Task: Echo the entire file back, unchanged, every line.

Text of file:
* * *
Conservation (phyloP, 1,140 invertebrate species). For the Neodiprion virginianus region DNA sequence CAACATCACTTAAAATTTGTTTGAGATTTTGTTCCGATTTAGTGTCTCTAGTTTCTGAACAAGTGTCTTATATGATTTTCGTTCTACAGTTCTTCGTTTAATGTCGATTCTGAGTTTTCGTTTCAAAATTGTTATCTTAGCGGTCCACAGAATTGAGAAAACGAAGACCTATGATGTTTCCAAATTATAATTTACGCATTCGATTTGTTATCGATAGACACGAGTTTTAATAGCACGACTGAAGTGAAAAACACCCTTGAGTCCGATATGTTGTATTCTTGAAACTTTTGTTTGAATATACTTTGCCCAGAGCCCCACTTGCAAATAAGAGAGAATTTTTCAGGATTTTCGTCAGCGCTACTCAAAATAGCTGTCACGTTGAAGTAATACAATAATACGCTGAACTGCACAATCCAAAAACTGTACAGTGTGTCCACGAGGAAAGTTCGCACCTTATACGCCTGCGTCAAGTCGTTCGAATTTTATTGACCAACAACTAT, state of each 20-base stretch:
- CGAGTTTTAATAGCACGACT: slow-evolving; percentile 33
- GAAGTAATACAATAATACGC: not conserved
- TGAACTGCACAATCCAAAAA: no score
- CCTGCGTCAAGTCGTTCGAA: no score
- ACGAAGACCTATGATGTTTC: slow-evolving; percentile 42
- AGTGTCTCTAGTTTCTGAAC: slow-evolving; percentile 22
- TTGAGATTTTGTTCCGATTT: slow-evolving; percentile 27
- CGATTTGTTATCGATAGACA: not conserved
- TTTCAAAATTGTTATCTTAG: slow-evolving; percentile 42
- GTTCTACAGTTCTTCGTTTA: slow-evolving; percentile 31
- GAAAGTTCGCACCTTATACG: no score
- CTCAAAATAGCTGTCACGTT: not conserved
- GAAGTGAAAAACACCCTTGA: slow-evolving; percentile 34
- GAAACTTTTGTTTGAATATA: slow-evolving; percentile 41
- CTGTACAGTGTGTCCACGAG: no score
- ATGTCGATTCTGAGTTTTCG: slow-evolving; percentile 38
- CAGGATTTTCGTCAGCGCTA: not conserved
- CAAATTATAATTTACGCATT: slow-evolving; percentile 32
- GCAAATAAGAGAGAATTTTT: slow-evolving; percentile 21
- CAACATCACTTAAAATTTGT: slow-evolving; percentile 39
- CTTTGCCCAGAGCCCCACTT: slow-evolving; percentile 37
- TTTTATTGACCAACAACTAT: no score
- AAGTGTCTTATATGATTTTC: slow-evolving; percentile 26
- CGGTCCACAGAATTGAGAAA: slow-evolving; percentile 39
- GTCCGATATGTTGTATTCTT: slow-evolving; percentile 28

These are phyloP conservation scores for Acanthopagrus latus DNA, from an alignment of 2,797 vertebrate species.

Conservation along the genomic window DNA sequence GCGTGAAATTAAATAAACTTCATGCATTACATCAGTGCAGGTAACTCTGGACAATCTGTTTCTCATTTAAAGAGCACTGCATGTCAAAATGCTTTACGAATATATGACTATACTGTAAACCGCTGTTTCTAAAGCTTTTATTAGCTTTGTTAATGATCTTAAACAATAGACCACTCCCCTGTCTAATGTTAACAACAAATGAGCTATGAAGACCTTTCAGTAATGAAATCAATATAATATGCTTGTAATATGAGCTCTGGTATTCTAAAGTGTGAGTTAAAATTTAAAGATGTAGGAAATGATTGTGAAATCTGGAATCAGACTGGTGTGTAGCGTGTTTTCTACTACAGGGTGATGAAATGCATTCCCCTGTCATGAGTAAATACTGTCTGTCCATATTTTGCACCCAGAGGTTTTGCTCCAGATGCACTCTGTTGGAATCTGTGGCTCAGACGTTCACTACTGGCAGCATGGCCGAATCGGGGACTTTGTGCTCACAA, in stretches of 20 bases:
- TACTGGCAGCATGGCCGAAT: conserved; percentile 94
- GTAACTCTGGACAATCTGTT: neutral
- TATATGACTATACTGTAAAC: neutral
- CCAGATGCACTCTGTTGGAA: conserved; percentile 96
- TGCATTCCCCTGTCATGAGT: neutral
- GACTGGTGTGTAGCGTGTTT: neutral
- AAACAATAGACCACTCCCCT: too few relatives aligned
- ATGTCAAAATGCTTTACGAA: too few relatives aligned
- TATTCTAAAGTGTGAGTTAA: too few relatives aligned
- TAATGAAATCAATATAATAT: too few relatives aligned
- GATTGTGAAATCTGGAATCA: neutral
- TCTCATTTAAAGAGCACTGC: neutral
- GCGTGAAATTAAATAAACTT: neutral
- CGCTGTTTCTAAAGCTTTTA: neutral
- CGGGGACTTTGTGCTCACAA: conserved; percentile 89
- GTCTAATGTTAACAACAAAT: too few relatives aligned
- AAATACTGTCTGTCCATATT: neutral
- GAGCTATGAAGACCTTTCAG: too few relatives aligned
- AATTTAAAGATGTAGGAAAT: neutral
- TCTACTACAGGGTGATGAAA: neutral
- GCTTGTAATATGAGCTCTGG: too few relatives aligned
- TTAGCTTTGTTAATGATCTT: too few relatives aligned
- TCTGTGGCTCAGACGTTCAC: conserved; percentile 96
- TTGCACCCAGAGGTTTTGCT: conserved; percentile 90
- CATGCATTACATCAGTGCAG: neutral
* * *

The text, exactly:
Conservation (phyloP, 1,140 invertebrate species). For the Neodiprion virginianus region DNA sequence CAACATCACTTAAAATTTGTTTGAGATTTTGTTCCGATTTAGTGTCTCTAGTTTCTGAACAAGTGTCTTATATGATTTTCGTTCTACAGTTCTTCGTTTAATGTCGATTCTGAGTTTTCGTTTCAAAATTGTTATCTTAGCGGTCCACAGAATTGAGAAAACGAAGACCTATGATGTTTCCAAATTATAATTTACGCATTCGATTTGTTATCGATAGACACGAGTTTTAATAGCACGACTGAAGTGAAAAACACCCTTGAGTCCGATATGTTGTATTCTTGAAACTTTTGTTTGAATATACTTTGCCCAGAGCCCCACTTGCAAATAAGAGAGAATTTTTCAGGATTTTCGTCAGCGCTACTCAAAATAGCTGTCACGTTGAAGTAATACAATAATACGCTGAACTGCACAATCCAAAAACTGTACAGTGTGTCCACGAGGAAAGTTCGCACCTTATACGCCTGCGTCAAGTCGTTCGAATTTTATTGACCAACAACTAT, state of each 20-base stretch:
- CGAGTTTTAATAGCACGACT: slow-evolving; percentile 33
- GAAGTAATACAATAATACGC: not conserved
- TGAACTGCACAATCCAAAAA: no score
- CCTGCGTCAAGTCGTTCGAA: no score
- ACGAAGACCTATGATGTTTC: slow-evolving; percentile 42
- AGTGTCTCTAGTTTCTGAAC: slow-evolving; percentile 22
- TTGAGATTTTGTTCCGATTT: slow-evolving; percentile 27
- CGATTTGTTATCGATAGACA: not conserved
- TTTCAAAATTGTTATCTTAG: slow-evolving; percentile 42
- GTTCTACAGTTCTTCGTTTA: slow-evolving; percentile 31
- GAAAGTTCGCACCTTATACG: no score
- CTCAAAATAGCTGTCACGTT: not conserved
- GAAGTGAAAAACACCCTTGA: slow-evolving; percentile 34
- GAAACTTTTGTTTGAATATA: slow-evolving; percentile 41
- CTGTACAGTGTGTCCACGAG: no score
- ATGTCGATTCTGAGTTTTCG: slow-evolving; percentile 38
- CAGGATTTTCGTCAGCGCTA: not conserved
- CAAATTATAATTTACGCATT: slow-evolving; percentile 32
- GCAAATAAGAGAGAATTTTT: slow-evolving; percentile 21
- CAACATCACTTAAAATTTGT: slow-evolving; percentile 39
- CTTTGCCCAGAGCCCCACTT: slow-evolving; percentile 37
- TTTTATTGACCAACAACTAT: no score
- AAGTGTCTTATATGATTTTC: slow-evolving; percentile 26
- CGGTCCACAGAATTGAGAAA: slow-evolving; percentile 39
- GTCCGATATGTTGTATTCTT: slow-evolving; percentile 28

These are phyloP conservation scores for Acanthopagrus latus DNA, from an alignment of 2,797 vertebrate species.

Conservation along the genomic window DNA sequence GCGTGAAATTAAATAAACTTCATGCATTACATCAGTGCAGGTAACTCTGGACAATCTGTTTCTCATTTAAAGAGCACTGCATGTCAAAATGCTTTACGAATATATGACTATACTGTAAACCGCTGTTTCTAAAGCTTTTATTAGCTTTGTTAATGATCTTAAACAATAGACCACTCCCCTGTCTAATGTTAACAACAAATGAGCTATGAAGACCTTTCAGTAATGAAATCAATATAATATGCTTGTAATATGAGCTCTGGTATTCTAAAGTGTGAGTTAAAATTTAAAGATGTAGGAAATGATTGTGAAATCTGGAATCAGACTGGTGTGTAGCGTGTTTTCTACTACAGGGTGATGAAATGCATTCCCCTGTCATGAGTAAATACTGTCTGTCCATATTTTGCACCCAGAGGTTTTGCTCCAGATGCACTCTGTTGGAATCTGTGGCTCAGACGTTCACTACTGGCAGCATGGCCGAATCGGGGACTTTGTGCTCACAA, in stretches of 20 bases:
- TACTGGCAGCATGGCCGAAT: conserved; percentile 94
- GTAACTCTGGACAATCTGTT: neutral
- TATATGACTATACTGTAAAC: neutral
- CCAGATGCACTCTGTTGGAA: conserved; percentile 96
- TGCATTCCCCTGTCATGAGT: neutral
- GACTGGTGTGTAGCGTGTTT: neutral
- AAACAATAGACCACTCCCCT: too few relatives aligned
- ATGTCAAAATGCTTTACGAA: too few relatives aligned
- TATTCTAAAGTGTGAGTTAA: too few relatives aligned
- TAATGAAATCAATATAATAT: too few relatives aligned
- GATTGTGAAATCTGGAATCA: neutral
- TCTCATTTAAAGAGCACTGC: neutral
- GCGTGAAATTAAATAAACTT: neutral
- CGCTGTTTCTAAAGCTTTTA: neutral
- CGGGGACTTTGTGCTCACAA: conserved; percentile 89
- GTCTAATGTTAACAACAAAT: too few relatives aligned
- AAATACTGTCTGTCCATATT: neutral
- GAGCTATGAAGACCTTTCAG: too few relatives aligned
- AATTTAAAGATGTAGGAAAT: neutral
- TCTACTACAGGGTGATGAAA: neutral
- GCTTGTAATATGAGCTCTGG: too few relatives aligned
- TTAGCTTTGTTAATGATCTT: too few relatives aligned
- TCTGTGGCTCAGACGTTCAC: conserved; percentile 96
- TTGCACCCAGAGGTTTTGCT: conserved; percentile 90
- CATGCATTACATCAGTGCAG: neutral